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Tenn. SC rules property management company communications protected by attorney-client privilege

By Takesha Thomas | Feb 8, 2019

NASHVILLE, Tenn. (Legal Newsline) – The Supreme Court of Tennessee has affirmed a trial court's ruling that granted an interlocutory appeal to a property owner in an unlawful detainer case.

On Jan. 25, the Supreme Court of Tennessee found that the attorney-client privilege was indeed protected in the matter involving defendants Kevin Medley and Dialysis Clinic Inc. It affirmed the ruling of the trial court and remanded the case back to that court for further proceedings.

The matter involves a subpoena that was issued to XMi Commercial Real Estate by the defendants for documents relating to the purchase of commercial properties. XMi is the property management company for Dialysis Clinic. 

Justice Sharon G. Lee affirmed the Davidson County Circuit Court's decision to grant the appeal to Dialysis.

"We hold that the property management company was the functional equivalent of an employee of the corporation, that the communications related to the subject matter of counsel’s representation of the corporation, and that the communications were made with the intention that they would be kept confidential," Lee wrote.

According to the ruling, Dialysis owned and leased various commercial properties to third parties. The company hired property manager XMi Commercial Real Estate to manage several of Dialysis' commercial properties. XMi was to handle all day-to-day operations and tenant relations.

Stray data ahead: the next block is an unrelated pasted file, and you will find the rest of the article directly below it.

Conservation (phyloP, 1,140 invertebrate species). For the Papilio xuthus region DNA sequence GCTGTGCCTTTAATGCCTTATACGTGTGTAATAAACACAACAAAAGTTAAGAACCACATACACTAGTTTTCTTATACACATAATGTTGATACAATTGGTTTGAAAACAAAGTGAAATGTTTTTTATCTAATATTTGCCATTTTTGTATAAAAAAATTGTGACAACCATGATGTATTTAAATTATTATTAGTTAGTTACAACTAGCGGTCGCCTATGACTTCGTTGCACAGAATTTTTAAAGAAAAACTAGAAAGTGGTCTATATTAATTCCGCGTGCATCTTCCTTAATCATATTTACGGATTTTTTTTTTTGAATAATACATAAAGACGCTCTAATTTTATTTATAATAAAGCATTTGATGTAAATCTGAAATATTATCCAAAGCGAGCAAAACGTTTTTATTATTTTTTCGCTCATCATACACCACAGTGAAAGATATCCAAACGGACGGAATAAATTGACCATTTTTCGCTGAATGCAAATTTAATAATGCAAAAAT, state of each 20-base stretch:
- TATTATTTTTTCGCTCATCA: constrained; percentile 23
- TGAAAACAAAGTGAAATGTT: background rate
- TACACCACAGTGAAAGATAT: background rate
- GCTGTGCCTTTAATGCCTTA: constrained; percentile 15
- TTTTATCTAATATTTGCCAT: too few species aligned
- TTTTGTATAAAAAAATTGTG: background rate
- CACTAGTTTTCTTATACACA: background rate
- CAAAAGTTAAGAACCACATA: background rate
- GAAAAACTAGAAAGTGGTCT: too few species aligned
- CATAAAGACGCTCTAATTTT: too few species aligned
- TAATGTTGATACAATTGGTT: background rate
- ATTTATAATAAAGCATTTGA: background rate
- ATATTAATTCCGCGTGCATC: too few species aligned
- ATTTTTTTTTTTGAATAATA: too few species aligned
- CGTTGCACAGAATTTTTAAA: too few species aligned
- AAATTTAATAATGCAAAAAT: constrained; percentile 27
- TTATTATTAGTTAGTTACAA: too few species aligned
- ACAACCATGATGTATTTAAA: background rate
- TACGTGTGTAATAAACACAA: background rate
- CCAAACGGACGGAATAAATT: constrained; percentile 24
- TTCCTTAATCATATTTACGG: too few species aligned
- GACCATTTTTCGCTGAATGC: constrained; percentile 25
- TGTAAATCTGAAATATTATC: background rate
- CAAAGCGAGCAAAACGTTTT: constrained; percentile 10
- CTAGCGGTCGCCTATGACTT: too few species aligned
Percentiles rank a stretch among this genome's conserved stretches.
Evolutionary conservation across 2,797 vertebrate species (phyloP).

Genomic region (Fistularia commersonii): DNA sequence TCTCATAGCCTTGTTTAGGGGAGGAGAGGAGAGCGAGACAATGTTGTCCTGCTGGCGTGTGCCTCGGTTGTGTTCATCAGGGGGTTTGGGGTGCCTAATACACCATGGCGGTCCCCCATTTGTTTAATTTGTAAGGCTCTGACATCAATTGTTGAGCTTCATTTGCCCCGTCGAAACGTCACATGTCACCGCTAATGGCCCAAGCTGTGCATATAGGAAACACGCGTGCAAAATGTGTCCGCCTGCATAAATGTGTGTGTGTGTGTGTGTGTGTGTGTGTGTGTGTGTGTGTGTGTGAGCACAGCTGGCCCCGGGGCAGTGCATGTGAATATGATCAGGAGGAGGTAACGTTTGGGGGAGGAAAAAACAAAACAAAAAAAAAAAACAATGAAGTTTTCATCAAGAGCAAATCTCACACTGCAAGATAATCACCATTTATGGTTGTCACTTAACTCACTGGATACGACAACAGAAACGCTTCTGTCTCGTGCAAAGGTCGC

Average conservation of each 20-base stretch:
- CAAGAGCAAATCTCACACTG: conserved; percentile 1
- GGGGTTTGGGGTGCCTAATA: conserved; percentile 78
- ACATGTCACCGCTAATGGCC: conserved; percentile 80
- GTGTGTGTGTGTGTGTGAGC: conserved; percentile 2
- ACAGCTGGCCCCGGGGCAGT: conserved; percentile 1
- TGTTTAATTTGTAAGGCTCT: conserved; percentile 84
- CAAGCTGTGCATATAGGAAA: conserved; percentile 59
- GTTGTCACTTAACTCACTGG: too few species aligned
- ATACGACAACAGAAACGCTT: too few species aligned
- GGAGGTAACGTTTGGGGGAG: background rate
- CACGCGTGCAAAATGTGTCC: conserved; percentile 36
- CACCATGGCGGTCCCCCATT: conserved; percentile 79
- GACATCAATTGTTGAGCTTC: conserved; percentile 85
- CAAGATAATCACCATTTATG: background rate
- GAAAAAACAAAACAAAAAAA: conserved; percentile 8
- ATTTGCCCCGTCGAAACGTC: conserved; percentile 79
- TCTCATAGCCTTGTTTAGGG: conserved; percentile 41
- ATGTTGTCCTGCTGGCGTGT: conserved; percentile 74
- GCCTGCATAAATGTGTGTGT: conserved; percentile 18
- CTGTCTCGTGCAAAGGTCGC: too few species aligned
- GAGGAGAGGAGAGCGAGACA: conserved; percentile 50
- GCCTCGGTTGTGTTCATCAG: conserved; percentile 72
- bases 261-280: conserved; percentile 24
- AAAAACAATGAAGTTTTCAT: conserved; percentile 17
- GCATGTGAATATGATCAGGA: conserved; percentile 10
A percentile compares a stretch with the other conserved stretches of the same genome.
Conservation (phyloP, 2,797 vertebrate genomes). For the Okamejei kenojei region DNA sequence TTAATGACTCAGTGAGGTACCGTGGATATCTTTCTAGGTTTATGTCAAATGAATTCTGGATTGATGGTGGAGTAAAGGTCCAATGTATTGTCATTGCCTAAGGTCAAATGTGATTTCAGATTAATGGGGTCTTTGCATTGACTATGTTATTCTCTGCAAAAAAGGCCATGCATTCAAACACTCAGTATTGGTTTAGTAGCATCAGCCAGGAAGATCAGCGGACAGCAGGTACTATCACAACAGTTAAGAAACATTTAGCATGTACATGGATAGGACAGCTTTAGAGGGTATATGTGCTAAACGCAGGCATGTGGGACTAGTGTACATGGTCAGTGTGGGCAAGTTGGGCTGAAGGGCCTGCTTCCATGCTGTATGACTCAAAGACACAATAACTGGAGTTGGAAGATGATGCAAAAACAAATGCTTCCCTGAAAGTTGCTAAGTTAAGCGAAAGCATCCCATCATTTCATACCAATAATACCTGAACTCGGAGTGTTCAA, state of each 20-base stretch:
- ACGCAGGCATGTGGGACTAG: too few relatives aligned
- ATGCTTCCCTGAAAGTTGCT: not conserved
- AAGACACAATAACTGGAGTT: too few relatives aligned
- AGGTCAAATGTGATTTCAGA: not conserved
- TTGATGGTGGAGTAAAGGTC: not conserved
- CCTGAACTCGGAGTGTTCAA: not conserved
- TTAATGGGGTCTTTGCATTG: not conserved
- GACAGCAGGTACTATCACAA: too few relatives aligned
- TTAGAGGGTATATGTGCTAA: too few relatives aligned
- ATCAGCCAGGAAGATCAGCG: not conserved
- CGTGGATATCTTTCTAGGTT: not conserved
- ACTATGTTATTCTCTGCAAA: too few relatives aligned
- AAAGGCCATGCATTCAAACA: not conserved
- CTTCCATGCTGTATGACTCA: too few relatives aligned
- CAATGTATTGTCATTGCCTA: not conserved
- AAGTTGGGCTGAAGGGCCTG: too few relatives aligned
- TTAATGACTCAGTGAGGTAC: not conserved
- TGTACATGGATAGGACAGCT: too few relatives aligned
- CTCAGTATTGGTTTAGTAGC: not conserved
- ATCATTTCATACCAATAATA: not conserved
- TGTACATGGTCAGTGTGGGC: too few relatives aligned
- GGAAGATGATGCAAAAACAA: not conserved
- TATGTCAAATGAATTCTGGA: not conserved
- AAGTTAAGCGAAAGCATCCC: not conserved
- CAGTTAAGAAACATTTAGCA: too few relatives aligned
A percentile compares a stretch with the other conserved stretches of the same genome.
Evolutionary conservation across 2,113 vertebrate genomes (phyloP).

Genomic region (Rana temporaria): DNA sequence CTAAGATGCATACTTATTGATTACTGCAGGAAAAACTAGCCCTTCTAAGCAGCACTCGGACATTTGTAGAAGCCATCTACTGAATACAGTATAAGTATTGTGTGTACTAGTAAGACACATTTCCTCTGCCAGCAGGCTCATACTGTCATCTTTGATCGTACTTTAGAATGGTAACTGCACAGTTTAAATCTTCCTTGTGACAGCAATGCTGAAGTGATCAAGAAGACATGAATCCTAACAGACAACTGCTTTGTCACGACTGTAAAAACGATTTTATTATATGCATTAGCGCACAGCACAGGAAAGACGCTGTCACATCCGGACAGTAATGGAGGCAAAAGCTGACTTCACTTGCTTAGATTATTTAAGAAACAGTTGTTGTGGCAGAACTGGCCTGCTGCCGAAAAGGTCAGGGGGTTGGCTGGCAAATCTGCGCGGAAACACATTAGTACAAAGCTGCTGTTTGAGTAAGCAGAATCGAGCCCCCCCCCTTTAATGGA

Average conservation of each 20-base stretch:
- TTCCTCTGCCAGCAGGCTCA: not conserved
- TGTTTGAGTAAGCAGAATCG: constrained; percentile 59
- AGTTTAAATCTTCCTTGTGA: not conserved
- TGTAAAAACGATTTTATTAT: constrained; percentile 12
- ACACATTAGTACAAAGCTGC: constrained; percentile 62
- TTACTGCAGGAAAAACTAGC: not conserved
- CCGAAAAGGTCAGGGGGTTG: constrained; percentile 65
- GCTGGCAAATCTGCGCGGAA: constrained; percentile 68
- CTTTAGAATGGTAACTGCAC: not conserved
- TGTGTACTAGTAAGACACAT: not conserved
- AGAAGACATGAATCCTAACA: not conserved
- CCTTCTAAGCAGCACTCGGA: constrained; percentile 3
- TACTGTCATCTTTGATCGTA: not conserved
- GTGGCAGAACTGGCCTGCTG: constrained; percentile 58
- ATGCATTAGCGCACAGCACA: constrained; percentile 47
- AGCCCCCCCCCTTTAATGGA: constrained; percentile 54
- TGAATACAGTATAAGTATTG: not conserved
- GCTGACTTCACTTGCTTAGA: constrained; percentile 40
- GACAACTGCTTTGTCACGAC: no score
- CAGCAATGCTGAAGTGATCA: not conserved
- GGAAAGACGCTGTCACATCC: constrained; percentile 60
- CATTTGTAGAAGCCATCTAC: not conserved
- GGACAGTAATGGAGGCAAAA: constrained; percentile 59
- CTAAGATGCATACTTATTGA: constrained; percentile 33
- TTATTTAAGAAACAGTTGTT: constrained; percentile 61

In July 2012, Dialysis acquired four commercial properties in Nashville, the ruling states. The properties were occupied by Canvas Lounge, 3 Entertainment Group LLC and OutCentral Inc.

In October 2014, Dialysis filed unlawful detainer actions against Medley and the companies. The defendants subpoenaed XMi for documents related to the leased properties after the cases were removed to the trial court, the ruling states.

However, Dialysis and XMi objected to the production of such documents arguing that, "the attorney-client privilege protected the documents." The trial court agreed. 

Lee also found that "XMi operated as the 'property management department' of Dialysis Clinic and as such was the functional equivalent of an employee of Dialysis Clinic. In addition, communications between XMi and legal counsel for Dialysis Clinic related to the subject matter of counsel’s representation of Dialysis Clinic and were made with the intention that the communications would be kept confidential."

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